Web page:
Beverly Hills Business Recovery Begins Amidst COVID-19

Enhanced outdoor dining will likely be one effort undertaken by the City of Beverly Hills to help drive business during the COVID-19 pandemic. The City Council voiced support at its May 19 meeting to allow staff to investigate options for restaurants to expand service onto the sidewalks and street once allowed to further reopen in accordance with state and county guidelines. 

As to just when that will happen remains a matter of consternation for Beverly Hills businesses who are vocally frustrated with the delays in opening. Nearby, Ventura County received state approval on Wednesday to reopen dine-in restaurants and shopping malls. City Spokesperson Keith Sterling told the Courier the City Council plans to petition Gov. Gavin Newsom in an effort to reopen Beverly Hills restaurants and other businesses before other Los Angeles County cities. To that end, the Council is scheduled to meet on May 22 

at 4:30 p.m. for a Special City Council meeting to review the language of a letter asking Gov. Newsom to let nonessential retail and restaurants open with limited capacity and safety protocols in place. To watch live, visit 

“There’s a sense of frustration. Being forced to be closed for this long is not helpful for any of them. But the reason they’re being mandated to be closed for this long is for the safety…in order to prevent the spread,” Beverly Hills Marketing and Economic Sustainability Manager Laura Biery told the Courier. 

She cautioned that L.A. County, which counts the highest number of positive COVID- 19 tests, 42,037 (including 126 in Beverly Hills), and deaths, 2,016, was unlikely to be among the first counties in the state to lead in easing restrictions.

Currently, Biery said, there are no exceptions to reopening for individual cities located within the state’s most populated county, including Beverly Hills.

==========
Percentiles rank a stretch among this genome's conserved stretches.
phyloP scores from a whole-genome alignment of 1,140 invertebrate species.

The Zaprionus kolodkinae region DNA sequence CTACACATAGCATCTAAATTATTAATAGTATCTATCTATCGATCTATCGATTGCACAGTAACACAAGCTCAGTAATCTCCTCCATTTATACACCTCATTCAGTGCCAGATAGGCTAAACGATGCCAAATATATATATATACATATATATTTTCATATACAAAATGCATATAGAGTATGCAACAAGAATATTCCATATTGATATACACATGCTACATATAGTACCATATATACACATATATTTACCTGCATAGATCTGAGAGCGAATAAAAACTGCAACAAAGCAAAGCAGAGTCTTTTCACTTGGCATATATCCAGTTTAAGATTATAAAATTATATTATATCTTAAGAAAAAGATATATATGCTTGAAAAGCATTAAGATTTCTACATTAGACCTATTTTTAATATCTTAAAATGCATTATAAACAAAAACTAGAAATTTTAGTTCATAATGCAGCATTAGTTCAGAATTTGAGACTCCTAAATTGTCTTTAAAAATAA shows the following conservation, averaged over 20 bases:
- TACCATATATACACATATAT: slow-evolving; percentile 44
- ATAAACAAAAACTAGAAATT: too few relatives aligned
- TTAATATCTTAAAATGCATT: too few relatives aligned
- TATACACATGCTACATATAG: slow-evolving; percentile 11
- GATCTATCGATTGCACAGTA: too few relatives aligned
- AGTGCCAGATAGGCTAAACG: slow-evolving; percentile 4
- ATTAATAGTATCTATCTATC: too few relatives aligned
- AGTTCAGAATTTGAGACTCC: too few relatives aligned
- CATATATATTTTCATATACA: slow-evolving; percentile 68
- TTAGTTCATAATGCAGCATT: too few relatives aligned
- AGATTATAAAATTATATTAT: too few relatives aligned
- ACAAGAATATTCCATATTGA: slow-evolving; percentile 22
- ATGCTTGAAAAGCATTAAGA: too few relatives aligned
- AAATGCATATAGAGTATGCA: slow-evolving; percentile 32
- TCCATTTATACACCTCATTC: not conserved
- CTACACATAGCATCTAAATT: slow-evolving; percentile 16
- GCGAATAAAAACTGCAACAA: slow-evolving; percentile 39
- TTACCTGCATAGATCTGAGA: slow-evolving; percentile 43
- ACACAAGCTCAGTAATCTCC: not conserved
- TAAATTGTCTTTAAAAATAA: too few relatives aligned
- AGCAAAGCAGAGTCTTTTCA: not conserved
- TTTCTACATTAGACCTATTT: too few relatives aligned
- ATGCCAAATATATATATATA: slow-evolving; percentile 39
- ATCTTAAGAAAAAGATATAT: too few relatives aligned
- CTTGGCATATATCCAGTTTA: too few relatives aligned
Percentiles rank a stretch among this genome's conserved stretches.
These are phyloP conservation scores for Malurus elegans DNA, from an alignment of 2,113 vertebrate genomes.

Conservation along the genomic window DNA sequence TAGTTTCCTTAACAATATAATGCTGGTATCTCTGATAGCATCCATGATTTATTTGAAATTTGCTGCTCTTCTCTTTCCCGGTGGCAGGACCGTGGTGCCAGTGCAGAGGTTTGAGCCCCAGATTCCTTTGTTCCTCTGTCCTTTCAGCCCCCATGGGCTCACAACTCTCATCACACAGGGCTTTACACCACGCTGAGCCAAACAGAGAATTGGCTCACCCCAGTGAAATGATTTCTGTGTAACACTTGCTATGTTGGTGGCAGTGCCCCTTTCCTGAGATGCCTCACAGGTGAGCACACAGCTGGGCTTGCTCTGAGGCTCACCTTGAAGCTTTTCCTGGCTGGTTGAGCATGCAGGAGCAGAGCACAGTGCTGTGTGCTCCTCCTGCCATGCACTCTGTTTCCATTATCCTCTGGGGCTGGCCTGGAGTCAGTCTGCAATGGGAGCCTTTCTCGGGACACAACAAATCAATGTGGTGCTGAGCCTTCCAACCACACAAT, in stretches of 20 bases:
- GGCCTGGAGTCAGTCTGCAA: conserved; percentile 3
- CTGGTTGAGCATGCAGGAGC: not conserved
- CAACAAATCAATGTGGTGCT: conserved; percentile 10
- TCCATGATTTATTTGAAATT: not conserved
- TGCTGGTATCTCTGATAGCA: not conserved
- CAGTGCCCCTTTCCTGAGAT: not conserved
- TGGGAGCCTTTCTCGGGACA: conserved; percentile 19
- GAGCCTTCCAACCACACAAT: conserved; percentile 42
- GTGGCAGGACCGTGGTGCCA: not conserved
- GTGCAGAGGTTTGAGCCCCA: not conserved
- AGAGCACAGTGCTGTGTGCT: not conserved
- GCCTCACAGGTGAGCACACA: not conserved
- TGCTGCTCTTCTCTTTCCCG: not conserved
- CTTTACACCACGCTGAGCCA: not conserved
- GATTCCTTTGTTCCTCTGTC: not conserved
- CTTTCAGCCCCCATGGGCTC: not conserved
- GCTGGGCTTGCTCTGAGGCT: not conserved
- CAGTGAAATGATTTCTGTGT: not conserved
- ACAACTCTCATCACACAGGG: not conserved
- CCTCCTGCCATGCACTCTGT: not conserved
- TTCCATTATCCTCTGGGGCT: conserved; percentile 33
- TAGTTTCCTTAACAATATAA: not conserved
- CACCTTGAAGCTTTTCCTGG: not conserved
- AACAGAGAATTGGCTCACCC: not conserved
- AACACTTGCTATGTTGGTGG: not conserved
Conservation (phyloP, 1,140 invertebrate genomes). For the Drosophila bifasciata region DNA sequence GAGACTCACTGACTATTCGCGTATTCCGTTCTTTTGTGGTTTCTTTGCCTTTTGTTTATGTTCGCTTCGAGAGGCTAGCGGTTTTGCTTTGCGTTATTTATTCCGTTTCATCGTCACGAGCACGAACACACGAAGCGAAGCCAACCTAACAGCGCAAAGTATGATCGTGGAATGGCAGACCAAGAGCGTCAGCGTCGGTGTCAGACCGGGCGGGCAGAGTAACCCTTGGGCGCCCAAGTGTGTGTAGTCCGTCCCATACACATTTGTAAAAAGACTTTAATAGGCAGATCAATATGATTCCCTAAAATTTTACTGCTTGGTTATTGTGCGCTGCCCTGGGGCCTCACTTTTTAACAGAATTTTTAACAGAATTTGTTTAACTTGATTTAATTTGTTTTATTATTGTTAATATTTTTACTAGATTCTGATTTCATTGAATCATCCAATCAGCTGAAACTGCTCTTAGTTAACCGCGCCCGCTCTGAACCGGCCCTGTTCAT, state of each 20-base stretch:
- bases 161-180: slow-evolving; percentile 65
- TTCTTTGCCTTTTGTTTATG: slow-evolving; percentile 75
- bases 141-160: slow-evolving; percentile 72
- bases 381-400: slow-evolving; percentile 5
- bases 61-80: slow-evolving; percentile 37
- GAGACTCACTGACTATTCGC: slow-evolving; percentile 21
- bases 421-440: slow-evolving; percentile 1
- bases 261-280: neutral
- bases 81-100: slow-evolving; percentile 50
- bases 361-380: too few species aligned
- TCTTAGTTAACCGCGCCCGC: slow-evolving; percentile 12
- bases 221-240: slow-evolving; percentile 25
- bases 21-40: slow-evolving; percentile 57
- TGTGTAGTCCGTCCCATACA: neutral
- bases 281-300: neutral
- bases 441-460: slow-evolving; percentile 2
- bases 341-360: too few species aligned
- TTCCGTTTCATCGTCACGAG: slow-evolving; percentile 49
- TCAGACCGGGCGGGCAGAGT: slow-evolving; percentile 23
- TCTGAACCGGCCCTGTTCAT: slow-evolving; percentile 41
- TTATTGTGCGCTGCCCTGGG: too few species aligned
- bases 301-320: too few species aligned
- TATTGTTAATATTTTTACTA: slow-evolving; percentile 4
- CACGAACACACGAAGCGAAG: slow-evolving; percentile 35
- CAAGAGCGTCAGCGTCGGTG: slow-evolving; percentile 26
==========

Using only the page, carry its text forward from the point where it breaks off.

Beverly Hills has been a sanctuary of safety precautions during the pandemic, including enacting a mandatory face covering ordinance well before the City of Los Angeles followed suit. The City’s Urgency Ordinance related to COVID-19, which details a litany of safety measures undertaken, is now in its fourth iteration. 

In the wake of Gov. Newsom moving the state further into Stage Two of California’s five-stage reopening plan, the City’s Business Recovery Assistance Task Force keyed in on 12 specific issues that members thought warranted Council review, including outdoor dining. Other items included deferment of Transient Occupancy Tax (TOT) payments, safety protocols, delivery commission caps and parking requirements. 

Under county guidelines, around 200 local businesses initially qualified to reopen for curbside pick-up on May 8, with all retailers not located in an indoor mall or shopping center allowed to likewise offer door-side, outside pick-up or delivery starting on May 13. 

Now in the second week following the reopening of retail for curbside pick-up, streets around Beverly Hills remained relatively quiet. Valentino General Manager Kathy Gohari, a member of the City’s Task Force and past president of the Rodeo Drive Committee, underscored how retailers are very much “looking forward to the next phase of private appointments.” 

Gohari highlighted the forthcoming eight-episode podcast series “Only On Rodeo Drive” slated to launch on May 29 as an exciting way to help reignite momentum for the City’s most famous street. 

“I think this podcast brings a lot memories back of what makes Rodeo Drive timeless and relevant,” said Gohari, who has spent her career working in retail along Rodeo Drive starting at the age of 17. On the podcast she recounts one of her most luxurious experiences on the street: meeting Bijan Pakzad when she was 20. “He told me, ‘Kathy, I sell a dream. I don’t sell clothes. I sell experience and my confidence. I don’t sell suits. I sell closets.'” 

Gohari highlighted how prepared the retailers on Rodeo Drive were to reopen further given that restrictions have already lessened in other parts of the world where the brands also have a presence. “Every company already has their roll-out plan of safety and operating procedures,” she said. 

Throughout the City businesses are anxious to open further, which for restaurants means the return of wait staff, all of whom will be wearing face coverings, in addition to other safety measures. 

In anticipation of giving restaurants the ability to expand to the street or occupy space in front of adjacent establishments, Biery said that staff would examine the City’s Outdoor Dining Ordinance to prepare recommendations for City Council. In order for restaurants to be able to serve alcohol within the expanded outdoor space, the state’s Alcoholic Beverage Control (ABC) would need to loosen its order, which it has already done in some ways, such as by now allowing for the purchase of alcoholic drinks to-go with curbside pick-up. 

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